The United States could improve how it spots and prevents risks in the financial system from turning into destabilizing crises, a global regulatory task force said on Tuesday.
The Financial Stability Board (FSB) said the world’s top insurance market could also streamline supervision of the sector by centralizing powers currently held at state level.
The FSB coordinates financial rules for the world’s top 20 economies (G20) and will update leaders next month on progress in making financial systems safer and less likely to need taxpayer bailouts for banks again in future crises.
The watchdog said in its review of certain new U.S. rules that the United States has a complex and fragmented supervisory structure with many state and federal regulators.
But the new U.S. Financial Stability Oversight Council (FSOC), set up to spot broader risks regulators across the world missed ahead of the 2007-09 financial crisis, “represents a reasonable approach” to coordinated oversight, the FSB said.
FSOC, like the European Systemic Risk Board and the Financial Policy Committee in Britain, are a new breed of so-called “macroprudential” watchdogs tasked with sniffing out housing bubbles and other risks before they get out of control.
But FSOC’s broad membership might affect its ability to act quickly and more clarity is needed on how it operates so that it becomes “greater than the sum of its parts”, the FSB said.
“While the risks or threats to financial stability are already identified in FSOC annual reports, those risks are not analysed in detail and are not prioritised in terms of their significance or their immediacy,” it added.
The FSB also has concerns over how U.S. insurers are supervised by a “multiplicity of state regulations” and that reforms such as setting up the Federal Insurance Office, don’t go far enough as most powers are still held at state level.
“The U.S. authorities should carefully consider and provide recommendations to Congress as to whether migration towards a more federal and streamlined structure may be a more effective means of achieving greater regulatory uniformity,” it added.
Checks are also needed to see if insurers hold enough capital to back their life insurance products, the FSB said.
The U.S system for capitalizing insurers made it difficult for investors to compare risks across the sector or with international rivals, the review, chaired by Andreas Dombret of the Bundesbank, added.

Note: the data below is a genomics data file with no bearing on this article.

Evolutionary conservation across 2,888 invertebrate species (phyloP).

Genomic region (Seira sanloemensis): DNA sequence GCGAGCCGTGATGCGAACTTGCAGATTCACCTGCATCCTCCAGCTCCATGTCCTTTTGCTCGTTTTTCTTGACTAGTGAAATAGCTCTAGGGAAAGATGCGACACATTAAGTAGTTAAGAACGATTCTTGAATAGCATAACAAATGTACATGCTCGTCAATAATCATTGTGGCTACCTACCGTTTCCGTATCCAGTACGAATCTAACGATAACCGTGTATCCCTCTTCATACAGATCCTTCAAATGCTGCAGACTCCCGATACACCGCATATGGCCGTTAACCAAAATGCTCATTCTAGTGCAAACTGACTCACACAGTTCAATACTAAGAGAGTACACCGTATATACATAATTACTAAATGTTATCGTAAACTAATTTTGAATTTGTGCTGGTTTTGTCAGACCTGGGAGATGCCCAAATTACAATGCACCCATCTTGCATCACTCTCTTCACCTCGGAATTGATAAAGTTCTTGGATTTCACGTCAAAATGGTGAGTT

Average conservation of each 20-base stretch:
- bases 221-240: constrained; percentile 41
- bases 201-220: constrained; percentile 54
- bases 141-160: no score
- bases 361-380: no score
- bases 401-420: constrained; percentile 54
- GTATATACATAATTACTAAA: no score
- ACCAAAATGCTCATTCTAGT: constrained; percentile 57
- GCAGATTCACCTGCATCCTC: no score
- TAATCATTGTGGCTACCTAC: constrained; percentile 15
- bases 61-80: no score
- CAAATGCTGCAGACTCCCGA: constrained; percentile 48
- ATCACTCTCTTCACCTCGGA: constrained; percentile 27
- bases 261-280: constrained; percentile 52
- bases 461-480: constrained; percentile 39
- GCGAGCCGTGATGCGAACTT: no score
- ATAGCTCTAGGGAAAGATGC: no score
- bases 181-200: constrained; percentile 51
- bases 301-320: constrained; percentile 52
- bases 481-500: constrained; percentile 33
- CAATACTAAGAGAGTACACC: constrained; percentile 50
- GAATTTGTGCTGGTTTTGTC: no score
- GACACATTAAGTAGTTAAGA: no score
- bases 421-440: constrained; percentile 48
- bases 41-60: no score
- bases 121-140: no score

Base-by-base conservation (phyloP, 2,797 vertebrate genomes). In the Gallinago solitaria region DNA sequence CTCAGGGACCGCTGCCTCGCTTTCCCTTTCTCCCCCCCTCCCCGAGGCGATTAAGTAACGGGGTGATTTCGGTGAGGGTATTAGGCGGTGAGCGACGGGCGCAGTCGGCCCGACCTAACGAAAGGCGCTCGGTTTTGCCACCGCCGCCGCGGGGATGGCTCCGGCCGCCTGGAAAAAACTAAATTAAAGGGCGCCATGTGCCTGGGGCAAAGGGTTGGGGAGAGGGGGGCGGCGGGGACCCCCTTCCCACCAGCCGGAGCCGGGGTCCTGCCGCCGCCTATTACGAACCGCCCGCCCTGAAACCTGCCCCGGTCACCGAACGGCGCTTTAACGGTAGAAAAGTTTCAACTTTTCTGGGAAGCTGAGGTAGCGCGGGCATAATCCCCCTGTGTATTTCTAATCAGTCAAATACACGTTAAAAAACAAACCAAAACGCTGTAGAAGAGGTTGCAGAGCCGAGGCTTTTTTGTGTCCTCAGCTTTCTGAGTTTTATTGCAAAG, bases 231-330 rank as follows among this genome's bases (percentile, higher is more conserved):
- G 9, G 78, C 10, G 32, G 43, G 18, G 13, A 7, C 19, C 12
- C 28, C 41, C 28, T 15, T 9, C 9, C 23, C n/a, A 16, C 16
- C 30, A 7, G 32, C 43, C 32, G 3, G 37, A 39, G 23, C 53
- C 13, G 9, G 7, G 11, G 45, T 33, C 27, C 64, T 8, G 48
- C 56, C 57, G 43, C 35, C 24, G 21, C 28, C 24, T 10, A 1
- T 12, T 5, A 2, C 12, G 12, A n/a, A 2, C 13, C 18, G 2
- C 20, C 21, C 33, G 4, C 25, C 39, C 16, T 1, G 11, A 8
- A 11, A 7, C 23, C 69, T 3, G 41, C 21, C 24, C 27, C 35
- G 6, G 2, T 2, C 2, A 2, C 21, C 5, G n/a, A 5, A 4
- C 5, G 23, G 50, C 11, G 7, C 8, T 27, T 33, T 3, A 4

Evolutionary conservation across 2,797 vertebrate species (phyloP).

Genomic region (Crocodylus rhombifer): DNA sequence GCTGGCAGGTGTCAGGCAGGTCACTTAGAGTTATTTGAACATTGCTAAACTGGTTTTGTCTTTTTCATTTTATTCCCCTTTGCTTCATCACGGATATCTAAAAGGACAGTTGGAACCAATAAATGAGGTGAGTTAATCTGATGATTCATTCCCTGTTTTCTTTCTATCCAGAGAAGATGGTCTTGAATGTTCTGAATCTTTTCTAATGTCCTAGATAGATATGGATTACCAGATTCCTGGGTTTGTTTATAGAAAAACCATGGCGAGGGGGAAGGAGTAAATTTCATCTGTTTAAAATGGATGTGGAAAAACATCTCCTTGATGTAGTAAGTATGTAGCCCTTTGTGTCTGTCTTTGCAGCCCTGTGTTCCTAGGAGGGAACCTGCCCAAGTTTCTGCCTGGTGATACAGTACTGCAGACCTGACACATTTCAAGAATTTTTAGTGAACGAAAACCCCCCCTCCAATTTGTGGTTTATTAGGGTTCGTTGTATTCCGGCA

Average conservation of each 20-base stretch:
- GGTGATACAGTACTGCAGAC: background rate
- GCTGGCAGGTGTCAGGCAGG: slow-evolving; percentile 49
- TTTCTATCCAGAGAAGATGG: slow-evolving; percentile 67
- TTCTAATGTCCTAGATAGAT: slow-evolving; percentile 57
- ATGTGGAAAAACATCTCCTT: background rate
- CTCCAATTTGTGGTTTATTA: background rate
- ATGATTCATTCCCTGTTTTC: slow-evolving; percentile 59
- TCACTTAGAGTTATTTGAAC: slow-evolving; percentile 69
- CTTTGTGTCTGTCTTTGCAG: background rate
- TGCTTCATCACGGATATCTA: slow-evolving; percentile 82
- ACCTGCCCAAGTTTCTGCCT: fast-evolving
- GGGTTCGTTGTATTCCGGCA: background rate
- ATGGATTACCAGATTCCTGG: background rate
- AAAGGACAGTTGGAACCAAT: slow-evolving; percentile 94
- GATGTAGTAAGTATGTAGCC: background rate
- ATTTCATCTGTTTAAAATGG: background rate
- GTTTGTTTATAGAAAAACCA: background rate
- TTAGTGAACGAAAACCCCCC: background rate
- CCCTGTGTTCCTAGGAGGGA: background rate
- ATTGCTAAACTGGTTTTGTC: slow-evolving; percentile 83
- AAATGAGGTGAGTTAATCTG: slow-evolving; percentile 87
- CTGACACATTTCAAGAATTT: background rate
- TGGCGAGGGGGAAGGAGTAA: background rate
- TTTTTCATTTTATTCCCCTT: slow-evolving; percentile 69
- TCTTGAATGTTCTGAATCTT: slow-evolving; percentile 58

A U.S. Treasury spokeswoman said that as a member of the FSB, it welcomed the review.
“We agree with the findings that the establishment of the Financial Stability Oversight Council, the Office of Financial Research and Federal Insurance Office represent important steps to enhance stability of the financial system,” she said.
[State regulators represented by the National Association of Insurance Commissioners (NAIC) were not so pleased with the FSB’s recommendation, however.
“The authors of the recent FSB peer review acknowledge that the U.S. insurance regulatory system is effective at providing policyholder protection and ensuring the solvency of individual insurance companies. We can think of no more important and fundamental responsibilities for insurance regulators. However, the authors’ opinion that a more federal approach to insurance regulation is necessary fails to identify any credible problem such a shift would solve and offers little factual basis for its conclusions,” said Thomas B. Leonardi, Connecticut Insurance Commissioner and NAIC International Insurance Relations Committee Chair, in a statement.]
The review said the United States has made “substantial” progress in strengthening oversight of systemically important financial market infrastructure such as clearing houses.
All G20 members are committed to having their financial systems reviewed regularly by their peers.